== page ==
PL Wu, HS Tang, HY Lane, CA Tsai and GE Tsai,
Journal of clinical psychopharmacology, Jun 2011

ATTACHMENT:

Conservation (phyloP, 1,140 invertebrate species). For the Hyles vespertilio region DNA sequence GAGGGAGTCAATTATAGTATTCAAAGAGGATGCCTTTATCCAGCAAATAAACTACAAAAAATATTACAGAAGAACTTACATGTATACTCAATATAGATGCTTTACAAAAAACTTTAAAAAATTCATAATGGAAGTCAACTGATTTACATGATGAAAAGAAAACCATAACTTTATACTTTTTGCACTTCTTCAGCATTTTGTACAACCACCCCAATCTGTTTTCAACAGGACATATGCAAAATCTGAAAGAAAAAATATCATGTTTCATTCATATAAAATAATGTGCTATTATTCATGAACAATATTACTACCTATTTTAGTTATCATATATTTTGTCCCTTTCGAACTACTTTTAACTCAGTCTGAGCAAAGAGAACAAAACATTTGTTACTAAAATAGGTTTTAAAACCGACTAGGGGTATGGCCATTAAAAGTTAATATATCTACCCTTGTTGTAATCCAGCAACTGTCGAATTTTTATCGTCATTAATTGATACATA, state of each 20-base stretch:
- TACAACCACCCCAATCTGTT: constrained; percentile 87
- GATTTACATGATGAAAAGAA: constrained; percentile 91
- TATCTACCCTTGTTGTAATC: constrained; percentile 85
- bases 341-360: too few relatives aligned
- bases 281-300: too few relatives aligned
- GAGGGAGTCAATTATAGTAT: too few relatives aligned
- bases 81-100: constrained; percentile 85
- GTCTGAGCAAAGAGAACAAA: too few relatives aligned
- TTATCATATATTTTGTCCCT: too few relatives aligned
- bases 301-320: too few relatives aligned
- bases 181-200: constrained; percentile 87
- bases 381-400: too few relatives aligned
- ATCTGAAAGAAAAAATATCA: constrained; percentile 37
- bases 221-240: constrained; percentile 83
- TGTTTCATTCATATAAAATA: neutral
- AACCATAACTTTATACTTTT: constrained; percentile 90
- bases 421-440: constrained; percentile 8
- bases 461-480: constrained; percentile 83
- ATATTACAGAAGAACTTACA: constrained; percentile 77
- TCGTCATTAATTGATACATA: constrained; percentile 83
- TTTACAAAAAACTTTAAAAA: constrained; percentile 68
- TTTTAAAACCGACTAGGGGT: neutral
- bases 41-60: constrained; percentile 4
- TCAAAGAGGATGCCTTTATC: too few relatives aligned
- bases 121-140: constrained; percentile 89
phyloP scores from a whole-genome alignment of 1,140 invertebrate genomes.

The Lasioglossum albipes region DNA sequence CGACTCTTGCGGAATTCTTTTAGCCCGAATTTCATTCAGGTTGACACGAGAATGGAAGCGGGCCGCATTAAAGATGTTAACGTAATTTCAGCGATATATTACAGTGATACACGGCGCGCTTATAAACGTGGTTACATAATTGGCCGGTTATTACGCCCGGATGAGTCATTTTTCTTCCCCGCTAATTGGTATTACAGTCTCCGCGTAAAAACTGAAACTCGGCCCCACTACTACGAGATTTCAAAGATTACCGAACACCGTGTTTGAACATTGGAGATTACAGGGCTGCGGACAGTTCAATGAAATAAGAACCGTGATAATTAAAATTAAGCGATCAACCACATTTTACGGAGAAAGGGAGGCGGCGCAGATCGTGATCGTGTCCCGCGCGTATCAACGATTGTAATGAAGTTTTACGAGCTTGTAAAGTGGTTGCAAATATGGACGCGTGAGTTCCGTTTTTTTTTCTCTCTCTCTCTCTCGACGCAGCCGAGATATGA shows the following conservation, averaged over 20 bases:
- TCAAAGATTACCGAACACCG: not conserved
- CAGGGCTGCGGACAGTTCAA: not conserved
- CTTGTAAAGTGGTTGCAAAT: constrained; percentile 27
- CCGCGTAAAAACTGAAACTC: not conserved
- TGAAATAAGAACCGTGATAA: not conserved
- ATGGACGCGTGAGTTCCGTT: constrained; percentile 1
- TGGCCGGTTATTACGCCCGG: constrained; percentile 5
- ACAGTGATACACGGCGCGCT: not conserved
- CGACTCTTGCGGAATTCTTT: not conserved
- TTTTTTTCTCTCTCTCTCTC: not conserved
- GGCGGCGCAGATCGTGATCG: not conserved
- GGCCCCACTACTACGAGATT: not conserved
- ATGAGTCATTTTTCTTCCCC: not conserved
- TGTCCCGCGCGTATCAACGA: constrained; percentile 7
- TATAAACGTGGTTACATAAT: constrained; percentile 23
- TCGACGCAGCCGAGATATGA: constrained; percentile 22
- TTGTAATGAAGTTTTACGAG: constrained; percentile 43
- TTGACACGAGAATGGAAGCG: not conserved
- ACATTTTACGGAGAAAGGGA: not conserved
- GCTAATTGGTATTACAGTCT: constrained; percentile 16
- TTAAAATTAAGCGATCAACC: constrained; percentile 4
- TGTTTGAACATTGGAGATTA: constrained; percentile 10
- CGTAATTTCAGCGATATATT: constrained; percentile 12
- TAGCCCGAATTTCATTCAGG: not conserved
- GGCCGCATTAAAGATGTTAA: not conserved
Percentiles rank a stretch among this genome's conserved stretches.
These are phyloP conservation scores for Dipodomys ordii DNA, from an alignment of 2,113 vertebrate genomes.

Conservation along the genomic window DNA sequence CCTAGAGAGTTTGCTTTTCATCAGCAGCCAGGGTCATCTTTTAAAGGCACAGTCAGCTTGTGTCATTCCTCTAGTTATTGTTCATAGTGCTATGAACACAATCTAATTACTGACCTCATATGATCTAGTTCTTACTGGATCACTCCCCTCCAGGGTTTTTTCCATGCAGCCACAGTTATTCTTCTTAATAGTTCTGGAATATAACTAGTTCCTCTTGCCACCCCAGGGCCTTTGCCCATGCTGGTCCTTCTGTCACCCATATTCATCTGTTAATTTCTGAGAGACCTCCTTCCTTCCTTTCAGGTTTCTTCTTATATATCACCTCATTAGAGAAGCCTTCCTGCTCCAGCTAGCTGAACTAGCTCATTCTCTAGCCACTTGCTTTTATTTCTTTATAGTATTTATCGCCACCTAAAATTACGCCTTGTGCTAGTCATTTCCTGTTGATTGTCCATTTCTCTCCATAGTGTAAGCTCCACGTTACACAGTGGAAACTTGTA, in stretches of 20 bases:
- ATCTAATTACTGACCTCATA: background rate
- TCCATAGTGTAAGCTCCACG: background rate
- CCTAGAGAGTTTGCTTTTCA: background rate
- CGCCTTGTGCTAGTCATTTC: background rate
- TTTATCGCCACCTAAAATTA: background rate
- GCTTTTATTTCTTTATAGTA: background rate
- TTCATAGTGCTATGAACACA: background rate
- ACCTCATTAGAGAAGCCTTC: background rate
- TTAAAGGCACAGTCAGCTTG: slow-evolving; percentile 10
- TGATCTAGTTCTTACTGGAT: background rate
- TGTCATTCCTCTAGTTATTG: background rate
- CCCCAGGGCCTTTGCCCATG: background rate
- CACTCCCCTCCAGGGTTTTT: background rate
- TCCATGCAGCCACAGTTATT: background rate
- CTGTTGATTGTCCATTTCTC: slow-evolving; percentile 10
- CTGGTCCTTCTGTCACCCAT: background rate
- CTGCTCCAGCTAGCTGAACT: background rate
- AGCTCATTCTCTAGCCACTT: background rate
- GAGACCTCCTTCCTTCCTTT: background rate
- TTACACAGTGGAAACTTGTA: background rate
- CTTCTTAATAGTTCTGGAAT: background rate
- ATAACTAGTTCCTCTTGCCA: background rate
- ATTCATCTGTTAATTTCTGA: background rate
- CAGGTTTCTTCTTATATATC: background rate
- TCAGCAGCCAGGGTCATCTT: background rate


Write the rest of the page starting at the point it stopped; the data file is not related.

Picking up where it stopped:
Several lines of evidence implicate glutamatergic neurotransmission in the pathophysiology of obsessive compulsive disorder (OCD). Sarcosine is an endogenous antagonist of glycine transporter-1. By blocking glycine uptake, sarcosine may increase the availability of synaptic glycine and enhance N-methyl-d-aspartate (NMDA) subtype glutamatergic neurotransmission. In this 10-week open-label trial, we examined the potential benefit of sarcosine treatment in OCD patients.Twenty-six outpatients with OCD and baseline Yale-Brown Obsessive Compulsive Scale (YBOCS) scores higher than 16 were enrolled. Drug-naive subjects (group 1, n = 8) and those who had discontinued serotonin reuptake inhibitors for at least 8 weeks at study entry (group 2, n = 6) received sarcosine monotherapy. The other subjects (group 3, n = 12) received sarcosine as adjunctive treatment. A flexible dosage schedule of sarcosine 500 to 2000 mg/d was applied. The primary outcome measures were Y-BOCS and Hamilton Anxiety Inventory, rated at weeks 0, 2, 4, 6, 8, and 10. Results were analyzed by repeated-measures analysis of variance.Data of 25 subjects were eligible for analysis. The mean ± SD Y-BOCS scores decreased from 27.6 ± 5.8 to 22.7 ± 8.7, indicating a mean decrease of 19.8% ± 21.7% (P = 0.0035). Eight (32%) subjects were regarded as responders with greater than 35% reduction of Y-BOCS scores. Five of the responders achieved the good response early by week 4. Although not statistically significant, drug-naive (group 1) subjects had more profound and sustained improvement and more responders than the subjects who had received treatment before (groups 2 and 3). Sarcosine was tolerated well; only one subject withdrew owing to transient headache.Sarcosine treatment can achieve a fast therapeutic effect in some OCD patients, particularly those who are treatment naive. The study supports the glycine transporter-1 as a novel target for developing new OCD treatment. Large-series placebo-controlled, double-blind studies are recommended.